Effective Black Box Software Testing for Beginner

blind testing black box for beginner

Black box testing is the most basic form of testing and can be done by anyone. To be effective, it takes an inquisitive mind plus some creative thinking and some writing skills. Most of what is needed can be learned by applying the four skills noted below. In black box testing, the tester test the application without knowing the internal workings of that application. The term “what if…” or “what would happen if…” is used often by great Quality Asurance testers. The desired result of black box testing is to test the application as though the intended, or in some cases, the unintended users, of the application, are using it.

Specialized Skills

The four specialized skills needed to be effective in black-box testing are:

  • Inquisitive mind
  • Domain knowledge
  • Good memory
  • Good written skills

These skills are easy to learn and will set you apart from other QA testers.

Inquisitive Mind Skills

Everyone has done black box testing without knowing it. It usually starts out with, “what if..” or “what would happen if…”. These types of questions usually lead to other questions which are great for exploratory testing and ad hoc testing.

Sample questions are:

  • What if I took this route home instead of my usual route?
  • What would happen if I stopped drinking coffee for one month?
  • What would happen if I stop eating meat for a year?
  • What would happen if I do this to the feature?
  • What would happen if I do this to this application?

These types of questions will reveal some very interesting bugs or uncover some design flaws. Doing this to any app will make you a kickass QA tester. One thing to avoid is just following the test plan or test cases. These scripts and plans are only there for you to do the most minimum testing. The purpose of the written test cases is to bring you to an area of the app to specifically test that feature. It’s your duty as a QA tester to take the initiative to explore and find more interesting bugs. Sometimes the designers or engineer missed a use case when designing or implementing a feature. These questions will bring those to the surface.

Domain Knowledge Skills

How do you gain domain knowledge as a beginner? There are two methods to gain domain knowledge of an application: Reading the documentation which will tell the tester why the application or feature was built and exploration which will show the tester what was implemented versus what was designed.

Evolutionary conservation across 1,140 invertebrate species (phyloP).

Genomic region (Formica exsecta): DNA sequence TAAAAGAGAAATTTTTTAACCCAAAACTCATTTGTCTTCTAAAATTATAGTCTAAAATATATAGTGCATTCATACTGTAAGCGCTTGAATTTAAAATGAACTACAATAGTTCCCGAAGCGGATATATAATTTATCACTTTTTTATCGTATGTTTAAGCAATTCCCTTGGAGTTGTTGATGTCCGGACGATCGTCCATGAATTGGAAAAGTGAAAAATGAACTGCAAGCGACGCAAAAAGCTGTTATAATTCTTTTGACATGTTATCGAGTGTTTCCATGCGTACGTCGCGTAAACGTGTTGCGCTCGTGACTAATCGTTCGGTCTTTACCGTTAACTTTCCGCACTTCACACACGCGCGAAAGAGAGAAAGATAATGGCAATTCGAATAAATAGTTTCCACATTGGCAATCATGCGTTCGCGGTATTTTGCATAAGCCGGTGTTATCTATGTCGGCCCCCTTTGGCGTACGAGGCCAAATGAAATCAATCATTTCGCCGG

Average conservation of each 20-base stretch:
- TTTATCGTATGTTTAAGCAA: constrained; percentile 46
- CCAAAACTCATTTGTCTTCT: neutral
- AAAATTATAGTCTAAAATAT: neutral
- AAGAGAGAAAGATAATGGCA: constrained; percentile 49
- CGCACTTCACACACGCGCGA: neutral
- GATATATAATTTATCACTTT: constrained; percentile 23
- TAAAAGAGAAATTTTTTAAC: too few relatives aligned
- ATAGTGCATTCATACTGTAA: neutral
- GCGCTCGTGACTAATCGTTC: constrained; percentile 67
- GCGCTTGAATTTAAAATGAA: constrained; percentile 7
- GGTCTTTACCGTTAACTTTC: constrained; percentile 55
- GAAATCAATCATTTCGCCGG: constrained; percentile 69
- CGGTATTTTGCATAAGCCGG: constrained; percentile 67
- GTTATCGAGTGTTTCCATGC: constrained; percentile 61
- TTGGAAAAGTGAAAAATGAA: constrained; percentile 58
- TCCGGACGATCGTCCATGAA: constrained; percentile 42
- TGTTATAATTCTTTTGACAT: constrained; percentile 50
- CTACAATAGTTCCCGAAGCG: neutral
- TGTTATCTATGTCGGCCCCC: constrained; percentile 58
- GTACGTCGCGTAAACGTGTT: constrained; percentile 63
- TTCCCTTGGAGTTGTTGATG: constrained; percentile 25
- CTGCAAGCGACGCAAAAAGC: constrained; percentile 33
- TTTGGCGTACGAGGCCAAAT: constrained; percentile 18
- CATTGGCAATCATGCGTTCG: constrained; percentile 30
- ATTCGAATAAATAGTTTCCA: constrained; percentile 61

• Reading documentation

    Reading the documentation is a quick way to understand why the product exists, what purpose it serves, and how it was designed or implemented. The document is normally written by the product team or the marketing team. It is the tester’s job to scrutinize the document until he/she fully understands the feature or application so that any confusion or misunderstandings are resolved at this point. Do not hesitate to ask questions to find answers. The documentation can serve as the foundation for all your test cases.

  • Exploration

    The second method to acquire domain knowledge is to explore the current application you’re testing. The more familiar with the application a tester is, the easier it is for the tester to anticipate the effects of adding a new feature and to add their feedback to the discussion. When exploring the application, use the “what if…” or “what will happen if…” to find the boundaries and limitations of the app. Pushing the application to its limits and sometimes going outside of its capabilities will yield the most knowledge about the application.

Memory Skills

Having a good memory is essential for a QA tester. During testing and exploration of an app, a tester might run into a bug. Remembering the steps to reproduce the bug will help the developer to recreate the bug and address it. Always keep a mental log of every step to get to the current state of the app. A lot of good testers will have a notebook on the side as they test. The tester will quickly jot down any strange behavior with notes on how to get back to that state. Through practice and mindfulness while testing, a tester can keep 15 or 20 steps in mind as they go through testing a feature and also identify multiple paths to try to get to the bug.

Documentation Skills

Having good documentation skills is key to being a good QA tester. A tester’s main job is to find the bug and report the bug to engineering to fix. The ability to document a bug well will help the engineering team understand the bug and fix the bug without having to pull the bug reporter aside to describe the problem. This wastes time for the engineer and the tester. Please refer to the article on how to write a great bug report.

With these four skills, anyone can become an effective QA tester. Our QA testers and QA engineers at blueotterqa.com have perfected these skills and utilize them everyday. Contact us for a free consultation and may qualify for one month of free QA resources*.